October 1, 2014

A Poor Showing — Miami- Feb. 2003

David Villano | 2/1/2003
News last summer that Miami had become the nation's poorest big city raised few eyebrows in Miami-Dade. A decade ago Miami ranked fourth nationally among the nation's poorest cities, according to the Census, and although the overall poverty rate has declined slightly since then, the city failed to capitalize on the economic boom of the late '90s to energize its crumbling urban core.

Census figures show that 28.5% of Miami's 362,000 residents live below the poverty level, pushing the city ahead of Newark, N.J.; New Orleans; Buffalo, N.Y.; and Cleveland.

Economists and demographers point to a host of factors: Massive immigration of unskilled and uneducated workers from Latin America and the Caribbean; middle-class flight to suburban areas; an aging population within city boundaries; corporate relocations out of Miami-Dade; and government ineptitude and corruption.

And in a city where ethnic and racial conflict dominates local elections, substantive dialogue on poverty, economic development and other key issues is rare.

That may change under Mayor Manny Diaz. The Cuban-born businessman and political newcomer, barely a year in office, has surprised many by openly discussing the city's dismal record on tackling the problems of its impoverished inner-city areas.

Last fall, Diaz proposed a list of initiatives that, while hardly a cure, have been hailed as long overdue. The city has reached an agreement with a Boston-based company, Accion International, to provide micro loans -- from $500 to $50,000 -- for startups that may not qualify for traditional SBA loans. The company has pledged to loan $1.7 million over three years. Another program will provide matching funds for low-income residents who open savings accounts.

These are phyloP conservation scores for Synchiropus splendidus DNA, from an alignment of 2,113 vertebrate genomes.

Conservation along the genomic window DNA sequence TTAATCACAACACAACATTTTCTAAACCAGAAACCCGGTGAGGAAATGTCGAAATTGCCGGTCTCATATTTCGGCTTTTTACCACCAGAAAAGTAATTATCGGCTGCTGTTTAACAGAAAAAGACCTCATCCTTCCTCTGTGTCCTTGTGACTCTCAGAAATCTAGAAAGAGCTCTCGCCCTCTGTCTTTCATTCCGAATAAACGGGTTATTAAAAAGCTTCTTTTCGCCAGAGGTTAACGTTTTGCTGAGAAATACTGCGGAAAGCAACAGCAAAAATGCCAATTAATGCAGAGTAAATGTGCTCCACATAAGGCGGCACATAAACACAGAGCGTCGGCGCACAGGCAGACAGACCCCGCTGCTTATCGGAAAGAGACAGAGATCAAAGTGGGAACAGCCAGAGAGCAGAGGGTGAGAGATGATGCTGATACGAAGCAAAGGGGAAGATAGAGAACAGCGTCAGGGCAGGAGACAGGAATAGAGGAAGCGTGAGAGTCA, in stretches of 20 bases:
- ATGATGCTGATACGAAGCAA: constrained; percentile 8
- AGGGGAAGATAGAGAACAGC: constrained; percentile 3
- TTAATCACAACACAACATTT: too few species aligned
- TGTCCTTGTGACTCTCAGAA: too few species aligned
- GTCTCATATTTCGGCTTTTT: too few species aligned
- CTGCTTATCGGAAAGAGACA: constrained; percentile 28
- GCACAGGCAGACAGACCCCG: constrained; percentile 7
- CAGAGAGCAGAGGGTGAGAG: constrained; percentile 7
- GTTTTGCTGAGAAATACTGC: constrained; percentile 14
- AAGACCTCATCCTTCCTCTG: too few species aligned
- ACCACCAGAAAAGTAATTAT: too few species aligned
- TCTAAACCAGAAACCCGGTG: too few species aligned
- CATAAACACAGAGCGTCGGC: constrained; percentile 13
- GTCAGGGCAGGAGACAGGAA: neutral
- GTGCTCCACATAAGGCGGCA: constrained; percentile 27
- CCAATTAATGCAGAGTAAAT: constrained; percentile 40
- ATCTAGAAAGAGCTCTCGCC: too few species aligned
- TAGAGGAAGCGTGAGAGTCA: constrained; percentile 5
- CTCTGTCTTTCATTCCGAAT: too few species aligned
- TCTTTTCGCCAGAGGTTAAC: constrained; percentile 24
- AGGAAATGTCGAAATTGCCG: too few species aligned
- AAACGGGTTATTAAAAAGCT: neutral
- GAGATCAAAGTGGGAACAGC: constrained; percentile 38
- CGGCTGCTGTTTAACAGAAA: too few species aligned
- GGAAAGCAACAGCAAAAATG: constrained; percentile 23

The city also has launched a "financial literacy" program to help educate residents about federal tax credits and other financial and educational benefits. "This is truly at the top of our agenda," says Javier Fernandez, policy coordinator for Diaz.

But even Diaz has acknowledged that there is no quick fix. Miami's low-income neighborhoods continue to attract low-skilled immigrants en masse.

Some say the city's inability to diversify its economy compounds the problem. "It's a very complex problem," admits Fernandez.

Diaz's next measure: A citywide task force charged with developing a blueprint for reducing poverty.

IN THE NEWS

Key West -- Scheduled international passenger service has returned to Key West International Airport for the first time since 1961, when service to Cuba was abruptly halted. Orlando-based Discover Air has inaugurated nonstop service between Key West and Nassau, Bahamas, three times a week.

Miami -- Miami-based advertising agency Crispin Porter + Bogusky has been named National Agency of the Year by Creativity magazine for the second consecutive year.

The Spanish-language daily El Nuevo Herald has signed a news-sharing partnership with Univision's WLTV-Channel 23. The paper is ending a similar agreement with Telemundo's WSCV-Channel 51.